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back to Book Reviews

The World of a Wainwright Bagger
by Chris Stanbury
ISBN: 9781850588542
Published by Sigma Leisure

The World of a Wainwright Bagger
Don’t let the word ‘Bagger’ put you off. The concept of dashing up and down hills just to acquire that tick is not what AW would have approved of, nor Eric Robson who has described Wainwright Bagging as ‘trainspotting with altitude’, yet has written a foreword to the book.

The book is an autobiographical account of climbing Lake District peaks. Chris Stanbury, who first began walking in Lakeland some twenty years ago, describes the long-distance walks he has undertaken, the ascent of summits and how an appreciation of the Lake District environment gradually evolved through each experience. Concerning those early encounters, there are chapters entitled ‘Skiddaw’, ‘High Mountains and Ridges’, ‘Bagging in Winter’ and ‘Scary Places’.

Gaining the ticks was clearly not the author’s main objective, rather the quality of the experience of going up fells. Chris reveals his joy of seeking out what he terms ‘the spiritual summits’ of mountains (not always the highest points) where the best views can be enjoyed in order to ‘get an overall picture and knowledge of the landscape around you’. He says that he finds it essential to stay on the summits for as long as possible in order that he might understand the character of these 214 high places, and to enjoy the euphoria he experiences there. Chris commends lower Wainwrights, which have abundant charm, solitude and intrigue and recounts numerous experiences encountering red deer on The Nab, cloud inversions and mists, headducking in cool mountain water; bottom-sliding off mountains in winter snows. A recurrent theme is sharing AW’s preference for solitude on the fells.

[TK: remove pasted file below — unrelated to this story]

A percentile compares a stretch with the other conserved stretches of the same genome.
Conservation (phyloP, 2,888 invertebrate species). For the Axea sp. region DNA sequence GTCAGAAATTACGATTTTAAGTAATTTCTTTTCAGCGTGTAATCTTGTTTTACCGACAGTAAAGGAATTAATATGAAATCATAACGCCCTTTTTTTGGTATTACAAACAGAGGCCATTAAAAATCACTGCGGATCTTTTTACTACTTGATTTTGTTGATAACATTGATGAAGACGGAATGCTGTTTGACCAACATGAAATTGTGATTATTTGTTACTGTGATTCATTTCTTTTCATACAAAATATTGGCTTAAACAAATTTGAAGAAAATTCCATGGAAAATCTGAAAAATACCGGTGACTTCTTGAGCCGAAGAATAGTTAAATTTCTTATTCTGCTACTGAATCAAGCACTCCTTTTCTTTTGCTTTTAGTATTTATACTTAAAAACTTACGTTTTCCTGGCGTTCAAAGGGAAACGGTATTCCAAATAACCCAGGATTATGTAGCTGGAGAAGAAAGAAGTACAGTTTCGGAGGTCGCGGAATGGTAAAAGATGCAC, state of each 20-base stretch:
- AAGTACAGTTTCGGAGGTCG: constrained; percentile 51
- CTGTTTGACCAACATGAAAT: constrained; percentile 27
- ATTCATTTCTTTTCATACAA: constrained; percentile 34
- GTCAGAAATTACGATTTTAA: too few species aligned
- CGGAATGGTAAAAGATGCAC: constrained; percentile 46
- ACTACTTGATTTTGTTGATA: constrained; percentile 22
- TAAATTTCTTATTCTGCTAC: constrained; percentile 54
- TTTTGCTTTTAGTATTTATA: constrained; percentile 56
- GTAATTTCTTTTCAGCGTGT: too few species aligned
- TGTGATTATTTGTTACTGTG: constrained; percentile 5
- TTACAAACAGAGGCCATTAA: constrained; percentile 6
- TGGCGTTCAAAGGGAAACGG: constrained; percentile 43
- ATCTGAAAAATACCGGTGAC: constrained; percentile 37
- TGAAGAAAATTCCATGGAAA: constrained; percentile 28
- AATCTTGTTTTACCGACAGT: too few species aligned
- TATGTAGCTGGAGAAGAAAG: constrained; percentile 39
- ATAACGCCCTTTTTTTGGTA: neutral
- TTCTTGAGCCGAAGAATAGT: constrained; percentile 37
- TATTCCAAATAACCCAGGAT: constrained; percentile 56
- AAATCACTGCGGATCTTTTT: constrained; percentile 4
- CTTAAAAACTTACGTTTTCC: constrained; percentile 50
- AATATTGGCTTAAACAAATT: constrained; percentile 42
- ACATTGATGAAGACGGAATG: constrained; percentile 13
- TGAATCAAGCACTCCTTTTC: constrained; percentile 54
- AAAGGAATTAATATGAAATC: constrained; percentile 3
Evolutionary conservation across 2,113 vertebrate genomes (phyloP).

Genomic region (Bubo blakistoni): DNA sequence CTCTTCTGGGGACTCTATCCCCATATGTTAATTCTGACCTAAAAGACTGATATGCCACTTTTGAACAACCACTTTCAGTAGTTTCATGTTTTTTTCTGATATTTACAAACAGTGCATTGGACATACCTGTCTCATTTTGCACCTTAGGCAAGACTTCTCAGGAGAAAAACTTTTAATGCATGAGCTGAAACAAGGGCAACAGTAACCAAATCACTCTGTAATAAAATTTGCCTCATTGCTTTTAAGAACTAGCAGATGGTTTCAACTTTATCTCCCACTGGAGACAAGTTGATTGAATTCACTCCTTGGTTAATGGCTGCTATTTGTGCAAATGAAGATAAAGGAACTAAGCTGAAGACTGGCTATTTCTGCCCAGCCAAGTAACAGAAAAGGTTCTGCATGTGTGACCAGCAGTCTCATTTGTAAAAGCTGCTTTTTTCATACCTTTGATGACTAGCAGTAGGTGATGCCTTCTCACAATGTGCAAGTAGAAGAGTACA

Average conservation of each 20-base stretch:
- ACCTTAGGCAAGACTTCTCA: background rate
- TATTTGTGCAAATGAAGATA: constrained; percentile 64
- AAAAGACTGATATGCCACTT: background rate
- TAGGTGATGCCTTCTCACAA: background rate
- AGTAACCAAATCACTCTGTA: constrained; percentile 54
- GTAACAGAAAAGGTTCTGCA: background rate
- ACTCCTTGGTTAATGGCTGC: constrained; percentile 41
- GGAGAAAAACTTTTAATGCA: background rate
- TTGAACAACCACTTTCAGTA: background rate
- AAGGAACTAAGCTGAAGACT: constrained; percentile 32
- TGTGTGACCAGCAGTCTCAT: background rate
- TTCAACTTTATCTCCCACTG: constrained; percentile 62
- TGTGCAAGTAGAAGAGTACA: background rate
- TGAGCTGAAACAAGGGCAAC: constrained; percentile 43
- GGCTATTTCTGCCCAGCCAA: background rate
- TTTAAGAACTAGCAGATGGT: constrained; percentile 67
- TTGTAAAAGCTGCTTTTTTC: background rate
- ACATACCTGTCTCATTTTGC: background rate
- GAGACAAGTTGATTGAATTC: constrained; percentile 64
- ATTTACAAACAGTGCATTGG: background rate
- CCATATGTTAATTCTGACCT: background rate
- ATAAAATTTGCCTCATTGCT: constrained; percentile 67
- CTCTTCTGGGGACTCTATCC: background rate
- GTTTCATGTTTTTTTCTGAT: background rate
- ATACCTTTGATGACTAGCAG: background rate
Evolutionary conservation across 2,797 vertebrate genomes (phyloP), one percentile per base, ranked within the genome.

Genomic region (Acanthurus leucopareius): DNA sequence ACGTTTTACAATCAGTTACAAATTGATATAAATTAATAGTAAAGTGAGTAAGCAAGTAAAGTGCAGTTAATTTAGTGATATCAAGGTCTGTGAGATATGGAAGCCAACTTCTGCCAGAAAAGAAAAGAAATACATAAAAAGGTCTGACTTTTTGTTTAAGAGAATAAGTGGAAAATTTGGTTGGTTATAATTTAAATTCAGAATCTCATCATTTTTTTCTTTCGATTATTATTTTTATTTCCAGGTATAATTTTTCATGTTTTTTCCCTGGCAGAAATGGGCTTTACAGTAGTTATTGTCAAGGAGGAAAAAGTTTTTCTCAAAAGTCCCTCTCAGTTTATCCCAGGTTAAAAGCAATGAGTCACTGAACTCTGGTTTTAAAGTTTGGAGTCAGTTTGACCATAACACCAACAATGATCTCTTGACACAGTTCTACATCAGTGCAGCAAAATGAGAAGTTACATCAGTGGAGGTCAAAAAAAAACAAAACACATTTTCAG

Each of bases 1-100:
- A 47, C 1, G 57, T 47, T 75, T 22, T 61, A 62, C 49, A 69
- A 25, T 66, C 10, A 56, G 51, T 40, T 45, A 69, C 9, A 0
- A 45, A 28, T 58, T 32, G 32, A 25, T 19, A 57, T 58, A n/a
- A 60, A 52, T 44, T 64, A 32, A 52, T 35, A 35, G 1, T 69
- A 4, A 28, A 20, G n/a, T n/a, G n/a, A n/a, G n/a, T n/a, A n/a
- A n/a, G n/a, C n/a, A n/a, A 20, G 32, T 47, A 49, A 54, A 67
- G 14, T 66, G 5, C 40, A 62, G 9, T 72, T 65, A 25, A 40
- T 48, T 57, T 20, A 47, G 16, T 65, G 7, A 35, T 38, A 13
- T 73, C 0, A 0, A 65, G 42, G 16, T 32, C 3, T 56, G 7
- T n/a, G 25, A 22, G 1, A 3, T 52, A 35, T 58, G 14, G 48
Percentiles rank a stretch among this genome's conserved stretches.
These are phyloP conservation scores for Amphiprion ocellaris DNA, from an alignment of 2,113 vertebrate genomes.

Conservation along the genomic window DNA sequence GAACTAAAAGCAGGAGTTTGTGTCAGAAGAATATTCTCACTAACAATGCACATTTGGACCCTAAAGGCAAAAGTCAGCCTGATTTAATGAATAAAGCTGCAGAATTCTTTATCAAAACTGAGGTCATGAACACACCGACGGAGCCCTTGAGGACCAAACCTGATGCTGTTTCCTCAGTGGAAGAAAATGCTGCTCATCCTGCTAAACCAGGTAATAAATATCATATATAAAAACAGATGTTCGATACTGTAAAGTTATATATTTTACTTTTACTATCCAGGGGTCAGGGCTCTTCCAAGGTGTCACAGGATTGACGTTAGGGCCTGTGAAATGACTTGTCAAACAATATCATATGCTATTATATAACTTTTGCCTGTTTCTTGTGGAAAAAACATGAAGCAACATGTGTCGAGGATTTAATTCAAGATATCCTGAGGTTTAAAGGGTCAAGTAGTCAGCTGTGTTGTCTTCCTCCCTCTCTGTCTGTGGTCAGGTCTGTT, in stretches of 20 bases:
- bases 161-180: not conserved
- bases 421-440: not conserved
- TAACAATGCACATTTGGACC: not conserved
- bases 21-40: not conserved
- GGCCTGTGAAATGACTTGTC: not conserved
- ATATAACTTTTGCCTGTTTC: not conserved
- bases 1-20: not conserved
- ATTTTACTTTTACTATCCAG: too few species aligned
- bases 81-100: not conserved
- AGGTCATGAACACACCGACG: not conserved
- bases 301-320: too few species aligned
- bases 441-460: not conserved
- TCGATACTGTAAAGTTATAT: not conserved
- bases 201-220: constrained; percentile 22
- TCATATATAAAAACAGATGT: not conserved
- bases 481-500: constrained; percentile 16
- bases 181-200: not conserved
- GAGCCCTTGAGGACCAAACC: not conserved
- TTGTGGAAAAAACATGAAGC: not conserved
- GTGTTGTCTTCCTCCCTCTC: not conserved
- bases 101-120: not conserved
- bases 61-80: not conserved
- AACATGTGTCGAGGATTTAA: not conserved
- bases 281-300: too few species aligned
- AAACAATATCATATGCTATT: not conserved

One chapter discusses the theories behind the urge to ‘bag’. Chris admits to being a self-confessed bagger, but explains that it is part of a desire to know the Lakeland fells intimately. ‘And because of that, my love of the Lake District extends beyond just bagging the 214 summits. I will not rest until I have an intimate knowledge of each fell.’ I found the book full of thought-provoking ideas and reflections about the mountain world so many of us enjoy.

Chris writes passionately about the fells and with a fresh perspective, and clearly shares values held by Alfred Wainwright. I’ll leave the last words to Eric Robson who, in his foreword, answers the question why he would write ‘nice things’ about a book about ‘fell-bagging’: ‘Simple. Chris takes time to pause, to take in the view and to think about the meaning of life as he slowly works his way round the Lake District. The Wainwright-bagging is a means to an end rather than a superficial ritual. Chris is a personable companion. Enjoy the long walk in his company.’

reviewed by Roger Bunyan- Member No. 1217



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